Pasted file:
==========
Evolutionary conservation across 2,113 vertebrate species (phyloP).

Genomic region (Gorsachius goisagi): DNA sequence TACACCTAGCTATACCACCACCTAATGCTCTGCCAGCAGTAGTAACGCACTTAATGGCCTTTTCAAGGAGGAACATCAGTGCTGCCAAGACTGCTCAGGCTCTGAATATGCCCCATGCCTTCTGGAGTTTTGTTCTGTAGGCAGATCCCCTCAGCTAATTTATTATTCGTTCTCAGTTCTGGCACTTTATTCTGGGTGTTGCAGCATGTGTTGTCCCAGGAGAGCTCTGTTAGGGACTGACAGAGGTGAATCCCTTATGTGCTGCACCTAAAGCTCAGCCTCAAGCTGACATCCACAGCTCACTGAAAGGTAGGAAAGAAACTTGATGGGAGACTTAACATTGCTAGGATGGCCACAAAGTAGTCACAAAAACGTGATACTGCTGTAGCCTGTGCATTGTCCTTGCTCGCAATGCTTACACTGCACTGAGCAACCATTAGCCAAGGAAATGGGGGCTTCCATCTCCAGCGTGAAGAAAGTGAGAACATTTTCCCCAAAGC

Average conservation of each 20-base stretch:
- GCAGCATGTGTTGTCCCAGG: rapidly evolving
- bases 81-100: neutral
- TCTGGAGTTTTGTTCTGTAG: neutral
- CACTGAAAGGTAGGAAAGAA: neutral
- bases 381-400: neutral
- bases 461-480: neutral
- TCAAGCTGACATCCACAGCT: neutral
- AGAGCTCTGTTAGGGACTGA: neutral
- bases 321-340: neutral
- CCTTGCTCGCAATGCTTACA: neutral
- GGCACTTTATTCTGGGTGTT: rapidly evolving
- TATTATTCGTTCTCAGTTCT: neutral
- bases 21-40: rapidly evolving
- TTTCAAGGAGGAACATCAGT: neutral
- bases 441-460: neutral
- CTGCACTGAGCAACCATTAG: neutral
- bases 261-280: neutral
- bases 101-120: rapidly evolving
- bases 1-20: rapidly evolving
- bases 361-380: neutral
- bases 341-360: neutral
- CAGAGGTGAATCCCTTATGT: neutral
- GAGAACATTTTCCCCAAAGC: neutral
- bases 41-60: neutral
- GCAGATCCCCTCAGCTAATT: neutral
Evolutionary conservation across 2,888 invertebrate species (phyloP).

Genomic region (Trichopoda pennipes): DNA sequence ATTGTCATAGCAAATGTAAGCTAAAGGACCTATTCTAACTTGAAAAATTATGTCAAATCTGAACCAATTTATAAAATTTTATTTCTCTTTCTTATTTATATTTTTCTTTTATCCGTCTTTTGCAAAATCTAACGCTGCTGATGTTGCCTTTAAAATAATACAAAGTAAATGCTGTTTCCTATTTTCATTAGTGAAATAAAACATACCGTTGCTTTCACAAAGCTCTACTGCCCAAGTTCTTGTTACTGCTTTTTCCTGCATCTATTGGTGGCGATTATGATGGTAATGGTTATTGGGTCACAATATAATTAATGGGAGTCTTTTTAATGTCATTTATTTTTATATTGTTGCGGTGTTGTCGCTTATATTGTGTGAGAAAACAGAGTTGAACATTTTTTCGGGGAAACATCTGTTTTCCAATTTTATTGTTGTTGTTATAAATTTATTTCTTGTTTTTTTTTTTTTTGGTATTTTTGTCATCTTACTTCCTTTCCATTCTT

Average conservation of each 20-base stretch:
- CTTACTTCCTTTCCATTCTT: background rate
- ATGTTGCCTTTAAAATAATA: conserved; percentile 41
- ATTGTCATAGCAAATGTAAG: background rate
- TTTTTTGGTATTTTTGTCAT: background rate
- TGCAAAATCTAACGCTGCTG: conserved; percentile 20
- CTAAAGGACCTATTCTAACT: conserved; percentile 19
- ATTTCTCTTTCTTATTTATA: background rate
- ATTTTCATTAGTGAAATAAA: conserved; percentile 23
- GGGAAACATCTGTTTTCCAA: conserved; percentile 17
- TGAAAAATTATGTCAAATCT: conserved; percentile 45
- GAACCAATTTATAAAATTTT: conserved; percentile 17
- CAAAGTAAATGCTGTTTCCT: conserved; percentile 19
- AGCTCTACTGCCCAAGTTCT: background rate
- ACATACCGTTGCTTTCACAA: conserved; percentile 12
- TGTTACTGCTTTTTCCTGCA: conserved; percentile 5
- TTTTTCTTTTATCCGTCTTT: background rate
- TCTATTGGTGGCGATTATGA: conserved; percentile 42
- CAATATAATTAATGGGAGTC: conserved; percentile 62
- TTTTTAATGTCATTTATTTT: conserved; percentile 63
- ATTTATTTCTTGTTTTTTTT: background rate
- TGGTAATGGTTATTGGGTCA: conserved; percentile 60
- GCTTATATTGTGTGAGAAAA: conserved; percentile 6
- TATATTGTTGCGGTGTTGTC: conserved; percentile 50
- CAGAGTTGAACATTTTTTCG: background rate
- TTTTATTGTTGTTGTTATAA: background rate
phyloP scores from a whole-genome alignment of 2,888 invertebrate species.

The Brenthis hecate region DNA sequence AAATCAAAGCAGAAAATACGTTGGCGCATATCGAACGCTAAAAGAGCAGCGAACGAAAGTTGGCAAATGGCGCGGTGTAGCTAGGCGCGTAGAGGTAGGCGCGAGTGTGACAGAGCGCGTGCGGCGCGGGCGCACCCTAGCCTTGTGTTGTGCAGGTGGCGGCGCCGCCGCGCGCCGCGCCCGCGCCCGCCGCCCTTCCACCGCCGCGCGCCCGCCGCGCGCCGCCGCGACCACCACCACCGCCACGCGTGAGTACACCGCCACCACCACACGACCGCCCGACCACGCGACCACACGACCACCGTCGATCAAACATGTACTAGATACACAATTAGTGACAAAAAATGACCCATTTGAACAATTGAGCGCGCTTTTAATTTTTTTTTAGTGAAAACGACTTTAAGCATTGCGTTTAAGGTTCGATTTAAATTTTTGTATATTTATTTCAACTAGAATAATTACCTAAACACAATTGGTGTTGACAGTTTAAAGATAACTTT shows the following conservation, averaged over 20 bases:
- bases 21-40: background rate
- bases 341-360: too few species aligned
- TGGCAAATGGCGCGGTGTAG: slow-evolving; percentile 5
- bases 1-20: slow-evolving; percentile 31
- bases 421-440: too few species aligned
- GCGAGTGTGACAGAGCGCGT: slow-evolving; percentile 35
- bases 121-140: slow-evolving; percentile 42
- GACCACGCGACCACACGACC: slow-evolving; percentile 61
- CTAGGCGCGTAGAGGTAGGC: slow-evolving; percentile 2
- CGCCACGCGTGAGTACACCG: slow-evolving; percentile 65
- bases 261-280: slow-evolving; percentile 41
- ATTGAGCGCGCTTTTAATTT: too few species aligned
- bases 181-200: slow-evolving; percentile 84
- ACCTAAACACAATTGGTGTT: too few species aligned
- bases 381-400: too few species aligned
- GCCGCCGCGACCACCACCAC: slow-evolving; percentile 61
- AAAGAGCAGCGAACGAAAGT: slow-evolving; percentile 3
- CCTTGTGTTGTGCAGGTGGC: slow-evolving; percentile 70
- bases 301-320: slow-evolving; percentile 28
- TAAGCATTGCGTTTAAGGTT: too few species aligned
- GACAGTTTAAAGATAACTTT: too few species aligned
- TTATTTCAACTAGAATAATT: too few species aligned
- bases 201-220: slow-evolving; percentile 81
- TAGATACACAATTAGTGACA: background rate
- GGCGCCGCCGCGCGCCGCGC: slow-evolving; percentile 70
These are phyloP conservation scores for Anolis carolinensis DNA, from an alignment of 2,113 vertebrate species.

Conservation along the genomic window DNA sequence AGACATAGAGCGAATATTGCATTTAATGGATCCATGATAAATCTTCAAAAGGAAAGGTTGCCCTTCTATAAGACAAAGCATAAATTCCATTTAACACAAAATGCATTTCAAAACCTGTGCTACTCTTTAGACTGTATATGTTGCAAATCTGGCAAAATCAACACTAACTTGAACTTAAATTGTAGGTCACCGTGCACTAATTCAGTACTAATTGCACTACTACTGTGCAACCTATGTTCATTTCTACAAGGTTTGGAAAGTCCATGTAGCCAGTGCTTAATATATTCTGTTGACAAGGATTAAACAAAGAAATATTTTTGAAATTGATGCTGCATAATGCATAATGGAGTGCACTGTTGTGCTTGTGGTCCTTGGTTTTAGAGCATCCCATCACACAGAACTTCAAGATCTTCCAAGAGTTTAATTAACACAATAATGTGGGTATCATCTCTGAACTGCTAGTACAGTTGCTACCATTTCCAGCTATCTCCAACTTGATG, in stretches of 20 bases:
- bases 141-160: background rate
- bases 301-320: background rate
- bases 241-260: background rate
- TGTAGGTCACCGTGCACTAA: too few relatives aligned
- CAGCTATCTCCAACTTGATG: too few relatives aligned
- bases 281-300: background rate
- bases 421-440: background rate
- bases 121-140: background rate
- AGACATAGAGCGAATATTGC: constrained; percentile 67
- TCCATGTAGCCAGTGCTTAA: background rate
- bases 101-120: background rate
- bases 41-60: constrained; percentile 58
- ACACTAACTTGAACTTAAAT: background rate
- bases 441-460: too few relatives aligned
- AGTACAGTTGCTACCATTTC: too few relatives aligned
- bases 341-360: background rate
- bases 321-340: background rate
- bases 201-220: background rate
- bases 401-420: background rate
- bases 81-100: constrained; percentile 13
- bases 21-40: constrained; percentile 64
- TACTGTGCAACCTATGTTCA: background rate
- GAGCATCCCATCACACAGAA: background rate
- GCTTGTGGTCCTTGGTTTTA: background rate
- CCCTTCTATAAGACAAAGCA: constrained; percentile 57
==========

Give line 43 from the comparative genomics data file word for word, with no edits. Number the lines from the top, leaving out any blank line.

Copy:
- CAAAGTAAATGCTGTTTCCT: conserved; percentile 19